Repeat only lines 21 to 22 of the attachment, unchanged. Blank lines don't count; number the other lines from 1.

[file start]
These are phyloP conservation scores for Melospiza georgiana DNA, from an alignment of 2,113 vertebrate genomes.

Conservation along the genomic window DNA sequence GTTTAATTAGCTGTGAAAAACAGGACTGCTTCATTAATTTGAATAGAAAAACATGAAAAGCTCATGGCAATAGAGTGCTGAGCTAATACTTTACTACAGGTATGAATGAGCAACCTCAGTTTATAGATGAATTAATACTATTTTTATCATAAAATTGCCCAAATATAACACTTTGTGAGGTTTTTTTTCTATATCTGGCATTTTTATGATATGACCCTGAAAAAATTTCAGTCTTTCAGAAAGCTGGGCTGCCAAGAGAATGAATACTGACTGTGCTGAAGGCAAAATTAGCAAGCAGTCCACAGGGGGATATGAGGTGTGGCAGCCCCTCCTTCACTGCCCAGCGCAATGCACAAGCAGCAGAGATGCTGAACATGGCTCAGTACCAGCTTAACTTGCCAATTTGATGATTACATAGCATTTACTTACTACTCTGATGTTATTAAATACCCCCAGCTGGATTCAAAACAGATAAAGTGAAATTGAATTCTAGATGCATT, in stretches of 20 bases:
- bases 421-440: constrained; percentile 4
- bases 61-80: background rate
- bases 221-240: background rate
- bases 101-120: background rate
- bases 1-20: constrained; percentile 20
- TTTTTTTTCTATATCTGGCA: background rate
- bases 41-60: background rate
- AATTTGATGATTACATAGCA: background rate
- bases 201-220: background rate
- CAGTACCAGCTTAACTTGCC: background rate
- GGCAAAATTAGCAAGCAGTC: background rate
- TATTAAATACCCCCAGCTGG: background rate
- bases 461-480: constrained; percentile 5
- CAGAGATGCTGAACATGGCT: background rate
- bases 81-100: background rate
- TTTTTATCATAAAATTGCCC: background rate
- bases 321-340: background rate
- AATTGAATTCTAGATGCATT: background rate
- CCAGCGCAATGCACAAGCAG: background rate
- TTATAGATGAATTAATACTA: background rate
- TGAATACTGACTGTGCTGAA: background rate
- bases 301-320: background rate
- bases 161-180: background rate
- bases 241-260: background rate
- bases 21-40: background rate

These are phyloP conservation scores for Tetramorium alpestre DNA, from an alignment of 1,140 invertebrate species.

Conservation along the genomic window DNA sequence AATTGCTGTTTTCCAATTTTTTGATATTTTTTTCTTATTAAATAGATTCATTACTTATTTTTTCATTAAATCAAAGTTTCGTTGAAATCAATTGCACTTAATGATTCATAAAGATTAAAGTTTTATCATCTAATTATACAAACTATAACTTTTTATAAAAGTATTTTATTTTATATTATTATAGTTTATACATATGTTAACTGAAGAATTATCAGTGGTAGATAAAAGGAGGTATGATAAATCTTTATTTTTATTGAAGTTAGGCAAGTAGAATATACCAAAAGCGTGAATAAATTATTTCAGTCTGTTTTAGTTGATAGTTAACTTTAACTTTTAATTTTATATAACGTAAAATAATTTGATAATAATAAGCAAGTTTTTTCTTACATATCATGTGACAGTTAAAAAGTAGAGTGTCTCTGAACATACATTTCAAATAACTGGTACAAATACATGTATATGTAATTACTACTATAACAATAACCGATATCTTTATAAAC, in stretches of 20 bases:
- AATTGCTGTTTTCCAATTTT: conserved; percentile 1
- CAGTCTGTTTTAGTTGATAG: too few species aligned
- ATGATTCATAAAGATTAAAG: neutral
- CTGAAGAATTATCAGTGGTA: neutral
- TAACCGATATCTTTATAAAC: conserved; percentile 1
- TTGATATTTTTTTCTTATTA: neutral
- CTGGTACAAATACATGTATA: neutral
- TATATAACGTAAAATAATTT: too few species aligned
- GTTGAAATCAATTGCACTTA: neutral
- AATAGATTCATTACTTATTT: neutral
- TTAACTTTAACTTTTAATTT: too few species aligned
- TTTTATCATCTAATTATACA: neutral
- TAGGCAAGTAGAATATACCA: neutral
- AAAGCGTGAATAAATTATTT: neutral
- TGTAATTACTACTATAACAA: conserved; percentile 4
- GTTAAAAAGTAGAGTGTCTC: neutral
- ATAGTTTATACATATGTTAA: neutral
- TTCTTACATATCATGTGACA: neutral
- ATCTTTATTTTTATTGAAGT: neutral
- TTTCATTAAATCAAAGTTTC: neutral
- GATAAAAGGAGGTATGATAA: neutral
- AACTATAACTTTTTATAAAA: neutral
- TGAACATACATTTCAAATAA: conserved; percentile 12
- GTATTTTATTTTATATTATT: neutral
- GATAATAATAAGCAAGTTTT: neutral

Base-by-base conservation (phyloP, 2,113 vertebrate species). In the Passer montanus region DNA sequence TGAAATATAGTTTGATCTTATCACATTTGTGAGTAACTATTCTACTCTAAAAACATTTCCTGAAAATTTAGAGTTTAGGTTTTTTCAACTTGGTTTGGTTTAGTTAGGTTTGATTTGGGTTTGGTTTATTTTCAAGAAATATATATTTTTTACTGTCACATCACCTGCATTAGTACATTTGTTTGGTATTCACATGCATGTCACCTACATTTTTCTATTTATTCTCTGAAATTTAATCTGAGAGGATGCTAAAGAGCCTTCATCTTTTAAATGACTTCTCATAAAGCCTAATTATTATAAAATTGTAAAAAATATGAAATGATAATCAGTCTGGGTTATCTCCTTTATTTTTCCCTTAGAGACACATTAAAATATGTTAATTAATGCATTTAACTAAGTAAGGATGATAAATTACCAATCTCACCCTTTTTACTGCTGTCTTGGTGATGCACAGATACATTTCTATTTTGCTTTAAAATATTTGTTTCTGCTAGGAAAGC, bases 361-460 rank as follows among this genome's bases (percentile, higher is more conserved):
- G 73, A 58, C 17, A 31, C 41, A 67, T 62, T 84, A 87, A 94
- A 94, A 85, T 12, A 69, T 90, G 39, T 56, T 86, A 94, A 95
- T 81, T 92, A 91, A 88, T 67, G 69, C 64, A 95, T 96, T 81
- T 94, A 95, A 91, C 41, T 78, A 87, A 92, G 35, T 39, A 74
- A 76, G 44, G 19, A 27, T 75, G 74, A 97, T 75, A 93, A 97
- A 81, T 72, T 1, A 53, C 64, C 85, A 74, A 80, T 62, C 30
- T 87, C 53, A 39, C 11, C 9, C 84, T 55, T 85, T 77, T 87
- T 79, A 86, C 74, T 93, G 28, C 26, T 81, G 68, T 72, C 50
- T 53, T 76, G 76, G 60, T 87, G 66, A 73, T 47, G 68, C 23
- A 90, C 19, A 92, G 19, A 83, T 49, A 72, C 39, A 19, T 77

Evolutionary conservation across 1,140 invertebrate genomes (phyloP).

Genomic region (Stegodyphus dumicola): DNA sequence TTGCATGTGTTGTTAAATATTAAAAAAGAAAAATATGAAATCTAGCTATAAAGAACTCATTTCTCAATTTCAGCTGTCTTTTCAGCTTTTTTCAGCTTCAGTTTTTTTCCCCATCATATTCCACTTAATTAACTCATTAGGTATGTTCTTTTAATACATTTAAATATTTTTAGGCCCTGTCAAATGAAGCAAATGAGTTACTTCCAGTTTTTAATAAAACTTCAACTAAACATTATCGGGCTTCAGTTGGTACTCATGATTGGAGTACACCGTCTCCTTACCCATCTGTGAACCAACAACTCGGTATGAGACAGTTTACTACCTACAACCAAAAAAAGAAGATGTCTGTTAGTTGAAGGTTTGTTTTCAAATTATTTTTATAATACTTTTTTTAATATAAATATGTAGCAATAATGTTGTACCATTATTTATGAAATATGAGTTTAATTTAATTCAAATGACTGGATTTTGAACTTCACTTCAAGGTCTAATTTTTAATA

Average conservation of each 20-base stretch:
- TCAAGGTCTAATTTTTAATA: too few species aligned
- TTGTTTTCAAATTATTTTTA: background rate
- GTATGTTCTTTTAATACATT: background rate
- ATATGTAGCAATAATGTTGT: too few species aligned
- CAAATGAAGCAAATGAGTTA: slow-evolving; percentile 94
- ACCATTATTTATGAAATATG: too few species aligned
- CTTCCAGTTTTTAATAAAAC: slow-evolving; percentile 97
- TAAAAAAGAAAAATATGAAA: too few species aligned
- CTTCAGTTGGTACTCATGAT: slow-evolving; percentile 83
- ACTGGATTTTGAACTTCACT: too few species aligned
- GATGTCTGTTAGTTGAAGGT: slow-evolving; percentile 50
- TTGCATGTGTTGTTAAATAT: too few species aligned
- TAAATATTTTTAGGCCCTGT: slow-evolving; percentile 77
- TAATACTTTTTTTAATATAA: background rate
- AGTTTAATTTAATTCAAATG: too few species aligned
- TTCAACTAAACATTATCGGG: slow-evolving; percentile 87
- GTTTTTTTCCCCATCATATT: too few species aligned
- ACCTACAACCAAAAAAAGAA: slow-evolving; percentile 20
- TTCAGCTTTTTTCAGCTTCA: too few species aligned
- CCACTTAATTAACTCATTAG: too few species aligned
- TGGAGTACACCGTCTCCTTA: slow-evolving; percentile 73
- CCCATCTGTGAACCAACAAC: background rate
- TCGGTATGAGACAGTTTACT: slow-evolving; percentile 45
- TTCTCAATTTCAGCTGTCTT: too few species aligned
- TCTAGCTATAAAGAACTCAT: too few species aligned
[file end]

- CCAGCGCAATGCACAAGCAG: background rate
- TTATAGATGAATTAATACTA: background rate